allows for secondary protocol headers and/or tunneling without
   resulting in IP-layer fragmentation.

   At the beginning of a test, the sender begins sending at rate R1 and
   the receiver starts a feedback timer at interval F (while awaiting
   inbound datagrams).  As datagrams are received they are checked for
   sequence number anomalies (loss, out-of-order, duplication, etc.) and
   the delay variation is measured (one-way or round-trip).  This
   information is accumulated until the feedback timer F expires and a
   status feedback message is sent from the receiver back to the sender,
   to communicate this information.  The accumulated statistics are then
   reset by the receiver for the next feedback interval.  As feedback
   messages are received back at the sender, they are evaluated to
   determine how to adjust the current offered load rate (Rx).

   If the feedback indicates that there were no sequence number
   anomalies AND the delay variation was below the lower threshold, the
   offered load rate is increased.  If congestion has not been confirmed
   up to this point, the offered load rate is increased by more than one
   rate (e.g., Rx+10).  This allows the offered load to quickly reach a
   near-maximum rate.  Conversely, if congestion has been previously
   confirmed, the offered load rate is only increased by one (Rx+1).

   If the feedback indicates that sequence number anomalies were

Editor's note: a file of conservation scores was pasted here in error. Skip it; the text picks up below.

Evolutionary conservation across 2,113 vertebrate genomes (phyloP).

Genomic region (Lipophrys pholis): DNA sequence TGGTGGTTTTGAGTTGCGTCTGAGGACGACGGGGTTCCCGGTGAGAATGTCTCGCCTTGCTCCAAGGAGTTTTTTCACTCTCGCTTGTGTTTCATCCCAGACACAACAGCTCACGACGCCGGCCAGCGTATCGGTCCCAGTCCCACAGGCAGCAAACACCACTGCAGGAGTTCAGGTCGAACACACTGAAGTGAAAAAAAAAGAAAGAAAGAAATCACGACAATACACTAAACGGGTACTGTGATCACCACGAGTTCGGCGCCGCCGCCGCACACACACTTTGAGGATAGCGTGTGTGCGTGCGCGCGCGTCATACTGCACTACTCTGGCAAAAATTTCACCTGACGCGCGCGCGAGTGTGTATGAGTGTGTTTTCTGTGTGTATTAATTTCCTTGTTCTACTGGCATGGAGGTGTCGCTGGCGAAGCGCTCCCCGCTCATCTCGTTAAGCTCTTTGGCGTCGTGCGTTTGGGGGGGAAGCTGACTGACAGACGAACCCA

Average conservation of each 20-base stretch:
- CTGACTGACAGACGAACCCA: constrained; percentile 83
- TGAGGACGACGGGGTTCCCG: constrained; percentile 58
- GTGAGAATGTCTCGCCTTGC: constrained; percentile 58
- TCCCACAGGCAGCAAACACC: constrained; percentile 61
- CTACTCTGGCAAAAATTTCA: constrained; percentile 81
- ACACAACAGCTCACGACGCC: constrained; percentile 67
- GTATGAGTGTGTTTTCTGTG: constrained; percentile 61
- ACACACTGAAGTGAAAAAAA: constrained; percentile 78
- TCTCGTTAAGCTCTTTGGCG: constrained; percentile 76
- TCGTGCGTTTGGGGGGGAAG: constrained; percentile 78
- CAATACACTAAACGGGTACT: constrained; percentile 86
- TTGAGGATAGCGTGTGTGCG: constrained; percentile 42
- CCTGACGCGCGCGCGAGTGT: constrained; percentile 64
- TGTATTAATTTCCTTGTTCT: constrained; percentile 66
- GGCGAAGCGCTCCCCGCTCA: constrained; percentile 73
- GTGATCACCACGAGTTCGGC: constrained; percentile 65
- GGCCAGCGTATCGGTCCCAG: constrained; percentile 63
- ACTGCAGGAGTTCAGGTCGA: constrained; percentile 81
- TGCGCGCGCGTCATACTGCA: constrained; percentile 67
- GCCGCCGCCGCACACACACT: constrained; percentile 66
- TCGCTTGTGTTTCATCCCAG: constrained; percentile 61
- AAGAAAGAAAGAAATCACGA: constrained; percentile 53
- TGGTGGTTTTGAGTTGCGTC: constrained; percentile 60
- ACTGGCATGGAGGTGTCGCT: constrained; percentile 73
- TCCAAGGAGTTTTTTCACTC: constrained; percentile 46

detected OR the delay variation was above the upper threshold, the
   offered load rate is decreased.  If congestion has not been confirmed

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   up to this point, the offered load rate is decreased by more than one
   rate (e.g., Rx-30).  This allows the offered load to back off enough
   to compensate for the fast initial ramp-up.  Conversely, if
   congestion has been previously confirmed, the offered load rate is
   only decreased by one (Rx-1).

   If the feedback indicates that there were no sequence number
   anomalies AND the delay variation was above the lower threshold, but
   below the upper threshold, the offered load rate is not changed.
   This allows time for recent changes in the offered load rate to
   stabilize, and the feedback to represent current conditions more
   accurately.

   Lastly, the method for confirming congestion is that there were
   sequence number anomalies OR the delay variation was above the upper
   threshold for two consecutive feedback intervals.

6.  Reporting

   This section needs development...

   The following text TO BE REPLACED !!!!

   =======================================

   The results SHOULD be reported in the format of a table with a row
   for each of the tested frame sizes and Number of Flows.  There SHOULD